Do you have bleeding gums? You have gingivitis and may be at risk for developing Periodontal Disease?
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Best Solutions for bleeding gums:
- Get professional cleanings twice a year. This is the only way to remove plaque below your gum line that a toothbrush cannot reach
- Eat a diet rich in omega-3 fatty acids, the kind found in fatty fish (herring, salmon, sardines, trout, tuna,) fish oil, and flaxseed. Those types of foods will help reduce inflamed and bleeding gums
- Make sure you do not have periodontal disease. If you do, you will need treatment for your gums.
- Avoid stress as is has been linked to having bleeding gums
- Take Vitamin C and E at optimal levels to reduce risks or symptoms of active Periodontal disease
- Drink water throughout the day to prevent dry mouth. Dry mouth leads to a reduction in salivary flow and causes an increase in odor-producing bacteria that can lead to bleeding gums
- Use sugarless gum after meals. It has Xylitol, which can reduce bacteria and stimulate salivary flow, which helps to decrease bleeding gums.
- Brush your tongue daily as it accumulates multiple bacteria that can lead to bleeding gums.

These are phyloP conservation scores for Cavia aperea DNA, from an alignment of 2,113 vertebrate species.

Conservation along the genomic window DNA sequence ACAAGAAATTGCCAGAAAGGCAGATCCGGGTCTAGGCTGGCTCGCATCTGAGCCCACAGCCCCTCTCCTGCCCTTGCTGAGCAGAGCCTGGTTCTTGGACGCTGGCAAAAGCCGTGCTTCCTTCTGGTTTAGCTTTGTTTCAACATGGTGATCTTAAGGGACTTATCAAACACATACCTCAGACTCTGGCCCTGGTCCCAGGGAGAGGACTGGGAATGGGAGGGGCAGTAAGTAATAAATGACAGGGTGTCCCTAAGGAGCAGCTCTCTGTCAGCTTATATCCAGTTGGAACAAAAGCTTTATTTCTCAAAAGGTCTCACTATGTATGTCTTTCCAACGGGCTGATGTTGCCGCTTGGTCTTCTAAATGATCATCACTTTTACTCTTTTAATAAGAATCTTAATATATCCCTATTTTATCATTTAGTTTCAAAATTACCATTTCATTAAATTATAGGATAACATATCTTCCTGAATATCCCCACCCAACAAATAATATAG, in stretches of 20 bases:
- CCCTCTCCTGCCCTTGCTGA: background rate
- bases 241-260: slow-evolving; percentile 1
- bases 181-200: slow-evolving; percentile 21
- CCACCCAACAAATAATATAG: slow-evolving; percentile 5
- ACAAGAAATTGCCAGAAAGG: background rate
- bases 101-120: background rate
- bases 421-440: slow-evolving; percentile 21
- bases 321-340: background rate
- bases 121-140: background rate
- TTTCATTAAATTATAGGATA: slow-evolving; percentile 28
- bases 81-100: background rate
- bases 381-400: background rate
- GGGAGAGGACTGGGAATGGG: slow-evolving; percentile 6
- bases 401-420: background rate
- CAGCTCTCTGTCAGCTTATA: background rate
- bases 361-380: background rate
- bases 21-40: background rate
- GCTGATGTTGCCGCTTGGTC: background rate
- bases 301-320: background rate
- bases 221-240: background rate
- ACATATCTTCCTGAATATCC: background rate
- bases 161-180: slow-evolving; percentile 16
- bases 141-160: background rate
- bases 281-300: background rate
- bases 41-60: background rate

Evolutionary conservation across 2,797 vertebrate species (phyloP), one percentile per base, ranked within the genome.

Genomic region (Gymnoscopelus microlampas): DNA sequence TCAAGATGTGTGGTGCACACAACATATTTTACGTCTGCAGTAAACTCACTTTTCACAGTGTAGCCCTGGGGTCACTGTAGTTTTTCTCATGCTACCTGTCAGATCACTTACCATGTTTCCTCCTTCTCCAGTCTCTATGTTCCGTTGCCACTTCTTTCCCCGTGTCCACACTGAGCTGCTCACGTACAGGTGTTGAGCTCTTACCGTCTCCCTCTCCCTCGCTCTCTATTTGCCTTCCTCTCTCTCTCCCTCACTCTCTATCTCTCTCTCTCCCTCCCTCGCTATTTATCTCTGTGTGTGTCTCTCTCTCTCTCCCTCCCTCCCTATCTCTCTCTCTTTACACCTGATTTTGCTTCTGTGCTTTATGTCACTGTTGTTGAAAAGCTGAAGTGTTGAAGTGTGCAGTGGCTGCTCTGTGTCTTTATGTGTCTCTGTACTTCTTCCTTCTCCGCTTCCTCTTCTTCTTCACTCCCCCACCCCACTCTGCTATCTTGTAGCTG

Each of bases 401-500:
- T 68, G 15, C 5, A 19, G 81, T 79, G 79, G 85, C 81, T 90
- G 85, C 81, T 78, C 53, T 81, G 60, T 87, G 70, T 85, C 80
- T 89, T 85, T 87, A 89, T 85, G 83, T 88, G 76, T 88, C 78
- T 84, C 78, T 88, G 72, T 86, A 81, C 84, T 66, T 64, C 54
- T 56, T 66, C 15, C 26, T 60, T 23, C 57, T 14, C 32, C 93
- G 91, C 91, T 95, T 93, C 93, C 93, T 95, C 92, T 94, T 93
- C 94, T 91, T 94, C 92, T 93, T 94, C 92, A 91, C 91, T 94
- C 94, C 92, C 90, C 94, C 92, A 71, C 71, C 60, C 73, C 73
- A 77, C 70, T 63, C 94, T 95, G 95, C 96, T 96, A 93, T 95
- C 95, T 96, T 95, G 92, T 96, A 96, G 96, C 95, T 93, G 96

- Brush twice a day
- Use mouthwash approved by American Dental Association (ADA)
- Floss Daily. Do not worry about your gums bleeding at first, this is quite common. After a few days of flossing, the bleeding gums should stop as your gums become healthier.
- Take Probiotics
- Swishing your mouth with coconut oil may be a more effective and a safer alternative to chemical mouthwashes, according to new research. A study has proven for the first time that the oral use of coconut oil is effective in reducing plaque related to gingivitis, and Periodontal disease; a common form of inflammation in the gum tissue of the mouth that occurs in response to bacterial biofilms (known as plaque) adhering to the surfaces of the teeth and which can lead to more serious oral condition known as periodontal disease